SEOUL, Aug. 12 (Xinhua) -- South Korea's import price growth hit an 8-month low in July due to the local currency's appreciation against the U.S. dollar, the central bank said Friday.
In local currency terms, the country's import prices rose 9.8 percent in July from a year earlier, slowing from a 10.5 percent on-year gain in June, the Bank of Korea (BOK) said in a monthly report.
The July figure marked the slowest growth since an 8.2 percent on-year advance in November 2010. From the previous month, import prices fell 1.1 percent last month.
The slower rise was mainly attributable to the South Korean won' s ascent versus the greenback, according to the BOK.
Raw material import prices decreased 0.3 percent on-month in July as the decline in agricultural product prices outweighed the rise in mining import prices, the report showed. Prices of agricultural products such as corn and wheat dropped 4.5 percent in July from a month earlier, while prices for mining products such as crude oil and liquefied natural gas (LNG) edged up 0.1 percent last month on an on-month basis.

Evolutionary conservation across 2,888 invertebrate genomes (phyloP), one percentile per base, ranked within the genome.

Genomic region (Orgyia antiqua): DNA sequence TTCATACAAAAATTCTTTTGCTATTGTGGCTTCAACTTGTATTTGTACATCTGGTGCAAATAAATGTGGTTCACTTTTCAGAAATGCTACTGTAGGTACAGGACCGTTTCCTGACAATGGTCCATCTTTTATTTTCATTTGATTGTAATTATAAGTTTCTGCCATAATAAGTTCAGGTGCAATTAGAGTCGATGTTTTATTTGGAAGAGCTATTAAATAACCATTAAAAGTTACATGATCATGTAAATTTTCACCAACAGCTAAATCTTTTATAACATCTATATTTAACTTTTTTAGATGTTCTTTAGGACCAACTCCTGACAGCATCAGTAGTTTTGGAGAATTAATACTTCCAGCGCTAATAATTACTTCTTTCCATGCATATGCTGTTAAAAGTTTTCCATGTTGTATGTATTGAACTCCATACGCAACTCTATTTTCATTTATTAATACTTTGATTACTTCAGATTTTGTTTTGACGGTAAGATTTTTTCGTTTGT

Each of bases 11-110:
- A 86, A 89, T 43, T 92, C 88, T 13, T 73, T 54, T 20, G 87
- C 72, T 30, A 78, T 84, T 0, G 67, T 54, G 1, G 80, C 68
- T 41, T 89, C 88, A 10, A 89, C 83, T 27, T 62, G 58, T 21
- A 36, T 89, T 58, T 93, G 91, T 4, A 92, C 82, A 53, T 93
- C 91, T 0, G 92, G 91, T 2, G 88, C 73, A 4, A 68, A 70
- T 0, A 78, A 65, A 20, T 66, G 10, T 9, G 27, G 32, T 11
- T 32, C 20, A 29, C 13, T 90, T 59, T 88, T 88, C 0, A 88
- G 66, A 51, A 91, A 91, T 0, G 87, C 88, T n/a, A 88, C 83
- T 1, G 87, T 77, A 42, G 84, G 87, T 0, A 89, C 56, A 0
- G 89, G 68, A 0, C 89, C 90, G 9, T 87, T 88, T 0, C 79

Intermediate goods prices slipped 1.5 percent on-month in July as most intermediate product prices showed an on-month decline. Prices of petrochemical products rose 0.3 percent in July from the previous month, but prices for chemical products and steel products dropped 1.7 percent and 1.2 percent respectively.
In U.S. dollar terms, import prices surged 23.9 percent on-year in July, higher than a 9.8 percent gain in the local currency- based prices, indicating the South Korean won appreciated sharply versus the greenback.